It's time to get positive about negative thinking -Art Donnelly
As a former Albertan, and a former Zone 3b gardener - I've wondered about this too.
For those not from the prairies, a section is 1 square mile of land, and many farmers own multiple sections. 1 section = 640 acres. It makes "human scale" or work-intensive agriculture very difficult.
The major crops I recall - are canola and wheat, and some flax. Fields of yellow or blue as far as the eye can see. A field might easily be one quarter section. Also lots of cattle. (I <3 Alberta Beef signs everywhere). Also really delicious honey. I believe legumes are also common crops.
There are a lot of "less popular" fruits and nuts that grow well in Alberta - the wonderful thing about Alberta - and the thing I miss is that deep rich black prairie soil.
A few things I can think of that grow- choke cherries, sour cherries, cold hardy apples, crab apples, haskaps, saskatoons, hazelnuts, raspberries, rhubarb, Canadian plums, some northern Chinese fruit (I think there's an apricot???), and some Russian fruit.
Ok - so how could you use these things? Ideally, it would be great to cultivate a local demand for these untraditional fruits. But I haven't seen much of a demand yet.
- Pastured pigs - fed from fruit/nut trees, maybe also from winter beets/turnips ???
- Cidery - crab apples and some of the cold hardy apples make good wine (maybe plus pigs for the excess/groundfall). Ontario has started to have an ever-expanding list of local cider producers.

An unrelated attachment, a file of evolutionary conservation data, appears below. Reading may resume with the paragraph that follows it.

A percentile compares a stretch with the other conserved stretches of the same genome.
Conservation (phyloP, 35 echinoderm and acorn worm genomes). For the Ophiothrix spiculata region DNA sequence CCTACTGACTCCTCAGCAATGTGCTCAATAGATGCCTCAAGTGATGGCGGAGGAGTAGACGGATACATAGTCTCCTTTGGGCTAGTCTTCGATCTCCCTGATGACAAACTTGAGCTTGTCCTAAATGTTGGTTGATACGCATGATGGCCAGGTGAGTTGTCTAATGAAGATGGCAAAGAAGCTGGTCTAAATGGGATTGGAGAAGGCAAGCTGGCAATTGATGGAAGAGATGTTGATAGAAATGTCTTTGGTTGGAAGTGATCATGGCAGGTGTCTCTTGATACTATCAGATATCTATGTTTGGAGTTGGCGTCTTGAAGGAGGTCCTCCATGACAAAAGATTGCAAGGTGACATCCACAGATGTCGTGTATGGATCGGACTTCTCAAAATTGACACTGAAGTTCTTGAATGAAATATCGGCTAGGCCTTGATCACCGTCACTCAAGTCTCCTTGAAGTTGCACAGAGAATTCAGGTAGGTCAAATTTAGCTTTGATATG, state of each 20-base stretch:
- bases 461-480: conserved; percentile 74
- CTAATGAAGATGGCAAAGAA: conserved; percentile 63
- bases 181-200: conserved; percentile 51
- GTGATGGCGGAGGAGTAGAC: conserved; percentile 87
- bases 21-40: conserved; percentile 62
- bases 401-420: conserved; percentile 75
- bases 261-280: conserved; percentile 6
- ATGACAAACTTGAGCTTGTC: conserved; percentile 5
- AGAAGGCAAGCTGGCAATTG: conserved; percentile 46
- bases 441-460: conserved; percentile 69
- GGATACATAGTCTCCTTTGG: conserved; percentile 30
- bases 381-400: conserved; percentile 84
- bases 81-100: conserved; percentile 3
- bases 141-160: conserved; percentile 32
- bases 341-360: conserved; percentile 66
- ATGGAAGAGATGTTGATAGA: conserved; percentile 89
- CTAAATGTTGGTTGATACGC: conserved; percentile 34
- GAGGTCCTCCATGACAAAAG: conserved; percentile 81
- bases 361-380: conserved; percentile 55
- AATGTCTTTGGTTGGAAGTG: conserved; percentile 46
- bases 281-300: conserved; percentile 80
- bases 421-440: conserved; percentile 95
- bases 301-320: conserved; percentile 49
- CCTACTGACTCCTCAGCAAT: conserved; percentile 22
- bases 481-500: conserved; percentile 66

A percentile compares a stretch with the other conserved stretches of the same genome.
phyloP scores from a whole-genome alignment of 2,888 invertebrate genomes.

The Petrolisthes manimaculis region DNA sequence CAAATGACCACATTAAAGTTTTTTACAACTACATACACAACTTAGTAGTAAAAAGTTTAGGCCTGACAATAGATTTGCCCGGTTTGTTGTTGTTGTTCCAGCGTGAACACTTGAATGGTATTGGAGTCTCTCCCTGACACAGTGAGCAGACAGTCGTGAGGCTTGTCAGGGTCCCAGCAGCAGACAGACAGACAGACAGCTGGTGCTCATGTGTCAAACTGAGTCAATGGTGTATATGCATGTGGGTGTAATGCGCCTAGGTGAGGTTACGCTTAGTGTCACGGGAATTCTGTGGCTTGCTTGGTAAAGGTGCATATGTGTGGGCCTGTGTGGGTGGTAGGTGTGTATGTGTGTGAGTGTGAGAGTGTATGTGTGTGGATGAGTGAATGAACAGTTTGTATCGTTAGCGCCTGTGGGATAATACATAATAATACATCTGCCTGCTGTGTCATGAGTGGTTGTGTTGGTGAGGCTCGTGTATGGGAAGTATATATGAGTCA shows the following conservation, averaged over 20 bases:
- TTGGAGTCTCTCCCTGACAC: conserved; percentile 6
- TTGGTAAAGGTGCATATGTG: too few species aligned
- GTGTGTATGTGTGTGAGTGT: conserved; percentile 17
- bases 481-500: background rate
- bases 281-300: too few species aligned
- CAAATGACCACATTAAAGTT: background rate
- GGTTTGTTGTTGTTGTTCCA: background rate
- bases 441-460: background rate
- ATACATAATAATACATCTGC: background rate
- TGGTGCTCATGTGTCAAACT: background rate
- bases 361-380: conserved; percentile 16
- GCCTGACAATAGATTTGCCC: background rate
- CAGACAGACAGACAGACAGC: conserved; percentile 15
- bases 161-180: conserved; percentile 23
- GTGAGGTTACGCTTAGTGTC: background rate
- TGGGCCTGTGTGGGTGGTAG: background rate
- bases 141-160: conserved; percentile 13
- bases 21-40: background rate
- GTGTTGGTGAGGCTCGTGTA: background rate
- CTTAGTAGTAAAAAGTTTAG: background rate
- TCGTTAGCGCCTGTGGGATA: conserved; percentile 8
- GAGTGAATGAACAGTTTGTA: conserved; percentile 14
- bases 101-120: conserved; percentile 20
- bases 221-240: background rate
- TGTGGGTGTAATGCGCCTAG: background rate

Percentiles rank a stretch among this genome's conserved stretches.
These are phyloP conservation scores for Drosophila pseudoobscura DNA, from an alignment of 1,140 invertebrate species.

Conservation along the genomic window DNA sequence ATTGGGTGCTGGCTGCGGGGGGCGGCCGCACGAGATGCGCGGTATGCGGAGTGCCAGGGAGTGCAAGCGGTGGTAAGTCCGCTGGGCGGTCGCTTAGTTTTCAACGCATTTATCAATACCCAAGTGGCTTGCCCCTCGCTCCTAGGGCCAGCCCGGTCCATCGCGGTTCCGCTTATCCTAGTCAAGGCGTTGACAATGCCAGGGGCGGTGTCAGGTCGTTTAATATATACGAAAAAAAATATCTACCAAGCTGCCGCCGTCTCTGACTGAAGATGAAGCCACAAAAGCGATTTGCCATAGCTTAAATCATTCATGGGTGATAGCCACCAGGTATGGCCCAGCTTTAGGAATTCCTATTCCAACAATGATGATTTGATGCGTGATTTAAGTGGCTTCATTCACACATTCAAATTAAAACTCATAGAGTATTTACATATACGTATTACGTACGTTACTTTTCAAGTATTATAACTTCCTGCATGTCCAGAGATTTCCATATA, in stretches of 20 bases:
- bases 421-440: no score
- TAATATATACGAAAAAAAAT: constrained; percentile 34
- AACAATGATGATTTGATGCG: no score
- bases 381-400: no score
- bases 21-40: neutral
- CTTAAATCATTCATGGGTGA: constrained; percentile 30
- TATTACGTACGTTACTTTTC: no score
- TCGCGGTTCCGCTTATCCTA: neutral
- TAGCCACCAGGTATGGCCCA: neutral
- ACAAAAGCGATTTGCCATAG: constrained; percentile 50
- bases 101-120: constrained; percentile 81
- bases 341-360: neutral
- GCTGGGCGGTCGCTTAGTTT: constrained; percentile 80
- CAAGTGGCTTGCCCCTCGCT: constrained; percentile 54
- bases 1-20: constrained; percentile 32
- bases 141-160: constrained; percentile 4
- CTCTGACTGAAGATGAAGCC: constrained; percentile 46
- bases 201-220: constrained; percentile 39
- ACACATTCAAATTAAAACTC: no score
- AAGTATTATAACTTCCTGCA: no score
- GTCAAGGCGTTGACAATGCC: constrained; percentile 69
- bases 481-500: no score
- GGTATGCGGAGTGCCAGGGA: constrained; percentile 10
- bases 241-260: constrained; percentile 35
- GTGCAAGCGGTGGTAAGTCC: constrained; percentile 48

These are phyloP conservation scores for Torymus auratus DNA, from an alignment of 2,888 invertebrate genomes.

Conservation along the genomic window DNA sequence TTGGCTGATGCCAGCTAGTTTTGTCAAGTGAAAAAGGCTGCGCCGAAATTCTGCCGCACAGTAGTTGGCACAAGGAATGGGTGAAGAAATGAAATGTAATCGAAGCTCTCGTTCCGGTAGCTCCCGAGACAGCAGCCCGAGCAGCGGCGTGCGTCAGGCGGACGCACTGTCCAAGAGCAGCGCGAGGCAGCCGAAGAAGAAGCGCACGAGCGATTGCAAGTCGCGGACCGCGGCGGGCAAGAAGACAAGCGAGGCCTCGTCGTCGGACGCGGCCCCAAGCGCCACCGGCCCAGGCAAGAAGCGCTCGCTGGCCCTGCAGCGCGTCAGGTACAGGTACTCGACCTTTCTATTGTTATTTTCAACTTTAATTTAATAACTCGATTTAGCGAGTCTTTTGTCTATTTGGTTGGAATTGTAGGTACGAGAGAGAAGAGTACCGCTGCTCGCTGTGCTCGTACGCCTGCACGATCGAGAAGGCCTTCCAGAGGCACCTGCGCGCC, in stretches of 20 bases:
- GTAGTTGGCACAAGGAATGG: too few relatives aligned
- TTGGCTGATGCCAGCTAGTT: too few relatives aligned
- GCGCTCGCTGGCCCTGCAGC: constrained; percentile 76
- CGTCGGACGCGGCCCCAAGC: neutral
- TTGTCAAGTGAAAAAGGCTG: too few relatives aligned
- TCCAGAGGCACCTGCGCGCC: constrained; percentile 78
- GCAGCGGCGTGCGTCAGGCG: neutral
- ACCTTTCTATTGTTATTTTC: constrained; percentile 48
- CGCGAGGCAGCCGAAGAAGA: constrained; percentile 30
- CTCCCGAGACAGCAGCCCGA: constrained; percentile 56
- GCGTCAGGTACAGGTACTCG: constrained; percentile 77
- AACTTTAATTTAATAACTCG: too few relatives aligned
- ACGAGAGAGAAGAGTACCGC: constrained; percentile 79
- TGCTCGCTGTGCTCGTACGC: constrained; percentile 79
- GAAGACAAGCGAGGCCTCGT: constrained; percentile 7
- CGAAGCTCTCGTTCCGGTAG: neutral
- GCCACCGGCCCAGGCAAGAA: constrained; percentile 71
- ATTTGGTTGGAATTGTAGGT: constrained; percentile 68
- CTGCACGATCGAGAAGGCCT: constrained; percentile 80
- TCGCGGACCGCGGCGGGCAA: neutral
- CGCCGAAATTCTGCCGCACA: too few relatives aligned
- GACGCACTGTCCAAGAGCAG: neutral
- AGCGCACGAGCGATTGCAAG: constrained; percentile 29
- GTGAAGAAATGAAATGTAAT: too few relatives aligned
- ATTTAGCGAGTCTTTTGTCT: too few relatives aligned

- Grass fed dairy - Limestone Creamery in Kingston, ON is my inspiration for this one. I think they feed hay for winter. Yes, dairy quota is absurdly expensive, but, if you had 10 dairy farmers...
- Revive the linen industry - flax
Michael "Skeeter" Pilarski does very cool things with medicinal plants and tree crops. But, the medicinals are a specialty/niche crop grown while the trees are maturing. And he tends to work on a smaller scale. Most permaculture is on a small scale.
Here's an idea my husband suggested: Most farm income (in the US) is from government subsidies. If there were subsidies for prairie restoration, that could bring in the bulk of income. 10,000 farmers in a region wanting to do the same thing could sure have some political clout. Here in Texas we get a large reduction in our property taxes for Wildlife Management, much of which is land restoration (erosion control, restoring native plants, etc). There may be restoration programs elsewhere which might provide income through grants or the like. Prairie restoration could be done in concert with raising cattle or, ideally, Bison. If a bunch of adjoining farmers could work together, they might be able to obtain grants or subsidies and work together to develop profitable strategies while restoring the land.
Sherwood, have you checked out Takota Coen? His family is farming in central Alberta I believe, not too sure exactly how large an area. It seems that their business is based around pasture-raised meats. With modern technology, some of these companies are doing well by selling online and shopping frozen meat through the mail.
Also Gabe Brown's book Dirt to Soil would be a good read; although his climate is slightly warmer it is still a template for a cold-weather large scale system.